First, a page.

It was then Takamichi’s turn in the 432Z. We opted to not have me in the car – pictures were far more important. He was confident that he could time himself for the first run without any issues, which he managed to do. Plus, I’m sure the omission of well-fed Italian ballast aided in the overall performance of the Z. That S20 motor might be a screamer, but with only 150hp on tap it’s not the most powerful engine out there.
For some odd reason Porsches are not often seen at this event, so it was really cool watching this 1969 911T being driven properly by its owner. Aside from an RS-look front bumper and some proper modern suspension, the car was totally stock.
This Alpine A110 1600S was one of the hardest driven cars on the course. It blew me away how much traction it had out of the corners, the rear engine configuration really getting the back end to squat under power and shoot away from the cones.
Then, then there was this beauty. A lot of people say the Lamborghini Miura is one of, if not the most beautiful car ever made. And seeing one in front of you being driven hard, it’s hard not to agree with such a statement. Those lines, that profile, those proportions – just wow.The Concours D’Elegance
Fast forward to the next day and I was able to grab my camera again. My impeccable time-keeping skills and observance of the pace notes ensured that this year Takamichi and I would finish in 12th position, which was a good result. Whether there was a true improvement from previous years I don’t know, and I honestly don’t care, but we did better and we were happy to be so close to a top 10 finish.
With the result in the bag, it was now time to polish up the car and display it alongside all the others outside the hotel we were staying at, for the Concours D’Elegance portion of the Marronnier Run. So let’s kick things off with this beautiful Alfa Romeo Giulietta.
I’m a great fan of the original Fiat 500 and seeing this early example from 1959 with the suicide doors gave me great pleasure. A simple form of motoring, but an oh-so-fine one.
This Austin-Healy 1600 Sport was quite a beast; brutal looks coupled with a screaming and torquey straight-six.
Not too far from away I found another British classic, this time a drop-top Jaguar E-Type parked in such a way that I just couldn’t resist taking a snap.
After the event the 432Z would be going back to TA Auto, the shop that turned it from a rusty shell into a concours-quality ride. Aside from usual post-event TLC, it’s being fitted with classic RS Watanabe wheels shod in Yokohama Neovas.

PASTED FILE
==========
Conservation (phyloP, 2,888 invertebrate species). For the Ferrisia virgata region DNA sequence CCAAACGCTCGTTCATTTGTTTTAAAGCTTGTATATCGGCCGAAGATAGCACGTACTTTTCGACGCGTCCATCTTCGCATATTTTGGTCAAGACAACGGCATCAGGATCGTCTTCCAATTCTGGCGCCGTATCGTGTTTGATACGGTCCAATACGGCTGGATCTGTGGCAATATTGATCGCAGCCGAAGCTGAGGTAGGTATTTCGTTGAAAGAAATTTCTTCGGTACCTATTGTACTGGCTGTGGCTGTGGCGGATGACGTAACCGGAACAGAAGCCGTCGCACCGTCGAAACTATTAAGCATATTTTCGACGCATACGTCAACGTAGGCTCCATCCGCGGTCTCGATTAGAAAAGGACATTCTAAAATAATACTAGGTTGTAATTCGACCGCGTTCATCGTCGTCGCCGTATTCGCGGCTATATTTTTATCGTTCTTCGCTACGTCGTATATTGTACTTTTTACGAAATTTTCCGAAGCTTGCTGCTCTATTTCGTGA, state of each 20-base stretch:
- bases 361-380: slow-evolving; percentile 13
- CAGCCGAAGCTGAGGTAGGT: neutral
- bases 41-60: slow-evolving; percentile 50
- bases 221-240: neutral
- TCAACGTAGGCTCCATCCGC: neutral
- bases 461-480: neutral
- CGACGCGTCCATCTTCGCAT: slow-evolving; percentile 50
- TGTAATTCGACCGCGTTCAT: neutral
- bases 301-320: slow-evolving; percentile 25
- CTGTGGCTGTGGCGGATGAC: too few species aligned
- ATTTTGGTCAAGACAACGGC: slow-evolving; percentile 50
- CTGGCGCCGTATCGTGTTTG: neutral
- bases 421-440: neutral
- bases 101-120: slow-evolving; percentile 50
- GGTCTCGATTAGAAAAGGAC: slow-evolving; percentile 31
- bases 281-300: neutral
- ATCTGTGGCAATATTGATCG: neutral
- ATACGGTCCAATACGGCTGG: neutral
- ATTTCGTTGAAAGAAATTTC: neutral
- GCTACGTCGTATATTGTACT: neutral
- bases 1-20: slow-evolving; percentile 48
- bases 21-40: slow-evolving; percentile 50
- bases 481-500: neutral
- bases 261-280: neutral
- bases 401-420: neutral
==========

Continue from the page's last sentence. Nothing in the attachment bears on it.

More E-Type love.
And since we’re at it, this was actually my favorite Jag in attendance. The V12 does it for every time!
We saw this Maserati Mistral being flung through the cones earlier. The rear ends of these cars really are something special.
Oh, and the interiors are pure class.
Here’s that A110 again looking very pretty with its contrasting 13-inch Gotti wheels.
In the Italian corner there was much to indulge in, starting off with the yellow Miura S.
Every time I see one of these cars I always struggle to get my head around how such a simple design can result in so much beauty. It makes you think about how modern day car design has become overly complicated.
And just how spot-on is the ride height?! Apparently it came from the factory like this.
The Miura was parked up next to this Alfa Romeo Spider 2000. The twin-cam 2.0-liter engines in these things sound absolutely amazing once they start piling on the revs.
It’s back to the Countach LP400, and when I woke up on this morning and had a glance at the car park, one had become two.
The orange car had been joined by another LP400, an equally well-looked after white example.
This is what the pearly gates would look like if Bertone had designed paradise.
And just because I’m one of those guys that grew up with a poster of a Countach on my bedroom wall, here is another gratuitous picture.
Another surprise addition to the carpark car show was something a little more modern from Lamborghini, namely a Huracán drop-top.
But the most memorable car for me at this year’s Marronnier Run was definitely this Lotus Elan +2. It was a true rarity and one I had never seen before – the stretched version of the popular little Elan with the addition of two extra seats in the back. Am I the only one who wishes Lotus offered a 2+2 in the current line-up?
While the design of this Lanca Aurelia might be nothing too sporty (the RX-8-esque doors are cool though), its engine is a real talking point.
You’re looking at Lancia’s iconic V4, the narrow-angle 1.1-liter four-cylinder which redefined how compact an engine could be.
My third time at the Marronnier Run turned out to be just as exciting as the others, and a welcome exit from the comfort zone we all need once in a while. There is much we have to appreciate from history, and there were many great automotive examples in Nikko this year.
I just can’t wait for the next event to roll around.
Dino Dalle Carbonare